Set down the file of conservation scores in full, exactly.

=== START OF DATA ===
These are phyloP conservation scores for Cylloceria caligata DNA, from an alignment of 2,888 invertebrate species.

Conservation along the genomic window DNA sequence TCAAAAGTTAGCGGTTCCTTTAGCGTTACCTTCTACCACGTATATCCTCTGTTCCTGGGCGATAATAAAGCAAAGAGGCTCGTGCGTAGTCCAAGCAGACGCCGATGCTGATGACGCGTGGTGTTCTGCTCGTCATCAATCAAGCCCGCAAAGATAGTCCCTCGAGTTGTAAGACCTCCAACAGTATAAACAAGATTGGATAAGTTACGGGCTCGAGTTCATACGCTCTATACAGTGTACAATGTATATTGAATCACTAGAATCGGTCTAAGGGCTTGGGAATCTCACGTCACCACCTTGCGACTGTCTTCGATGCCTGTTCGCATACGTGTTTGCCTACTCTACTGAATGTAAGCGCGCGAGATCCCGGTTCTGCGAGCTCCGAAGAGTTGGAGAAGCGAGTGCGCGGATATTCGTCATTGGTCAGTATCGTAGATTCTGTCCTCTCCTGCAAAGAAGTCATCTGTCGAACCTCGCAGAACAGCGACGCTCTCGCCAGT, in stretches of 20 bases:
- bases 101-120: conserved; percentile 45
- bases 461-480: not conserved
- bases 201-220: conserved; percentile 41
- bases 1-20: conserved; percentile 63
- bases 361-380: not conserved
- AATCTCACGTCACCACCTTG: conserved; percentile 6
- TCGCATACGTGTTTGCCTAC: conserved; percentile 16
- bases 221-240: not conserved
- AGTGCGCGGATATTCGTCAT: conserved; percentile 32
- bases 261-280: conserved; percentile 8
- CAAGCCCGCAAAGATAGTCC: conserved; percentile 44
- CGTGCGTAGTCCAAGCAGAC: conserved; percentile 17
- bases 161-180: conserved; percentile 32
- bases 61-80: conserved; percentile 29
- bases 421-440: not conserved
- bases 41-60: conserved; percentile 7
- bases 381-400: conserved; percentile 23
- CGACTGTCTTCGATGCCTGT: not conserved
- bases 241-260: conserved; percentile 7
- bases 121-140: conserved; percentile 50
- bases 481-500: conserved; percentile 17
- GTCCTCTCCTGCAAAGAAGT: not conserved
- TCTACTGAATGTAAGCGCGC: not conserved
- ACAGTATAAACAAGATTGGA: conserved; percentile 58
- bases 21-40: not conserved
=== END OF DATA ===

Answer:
These are phyloP conservation scores for Cylloceria caligata DNA, from an alignment of 2,888 invertebrate species.

Conservation along the genomic window DNA sequence TCAAAAGTTAGCGGTTCCTTTAGCGTTACCTTCTACCACGTATATCCTCTGTTCCTGGGCGATAATAAAGCAAAGAGGCTCGTGCGTAGTCCAAGCAGACGCCGATGCTGATGACGCGTGGTGTTCTGCTCGTCATCAATCAAGCCCGCAAAGATAGTCCCTCGAGTTGTAAGACCTCCAACAGTATAAACAAGATTGGATAAGTTACGGGCTCGAGTTCATACGCTCTATACAGTGTACAATGTATATTGAATCACTAGAATCGGTCTAAGGGCTTGGGAATCTCACGTCACCACCTTGCGACTGTCTTCGATGCCTGTTCGCATACGTGTTTGCCTACTCTACTGAATGTAAGCGCGCGAGATCCCGGTTCTGCGAGCTCCGAAGAGTTGGAGAAGCGAGTGCGCGGATATTCGTCATTGGTCAGTATCGTAGATTCTGTCCTCTCCTGCAAAGAAGTCATCTGTCGAACCTCGCAGAACAGCGACGCTCTCGCCAGT, in stretches of 20 bases:
- bases 101-120: conserved; percentile 45
- bases 461-480: not conserved
- bases 201-220: conserved; percentile 41
- bases 1-20: conserved; percentile 63
- bases 361-380: not conserved
- AATCTCACGTCACCACCTTG: conserved; percentile 6
- TCGCATACGTGTTTGCCTAC: conserved; percentile 16
- bases 221-240: not conserved
- AGTGCGCGGATATTCGTCAT: conserved; percentile 32
- bases 261-280: conserved; percentile 8
- CAAGCCCGCAAAGATAGTCC: conserved; percentile 44
- CGTGCGTAGTCCAAGCAGAC: conserved; percentile 17
- bases 161-180: conserved; percentile 32
- bases 61-80: conserved; percentile 29
- bases 421-440: not conserved
- bases 41-60: conserved; percentile 7
- bases 381-400: conserved; percentile 23
- CGACTGTCTTCGATGCCTGT: not conserved
- bases 241-260: conserved; percentile 7
- bases 121-140: conserved; percentile 50
- bases 481-500: conserved; percentile 17
- GTCCTCTCCTGCAAAGAAGT: not conserved
- TCTACTGAATGTAAGCGCGC: not conserved
- ACAGTATAAACAAGATTGGA: conserved; percentile 58
- bases 21-40: not conserved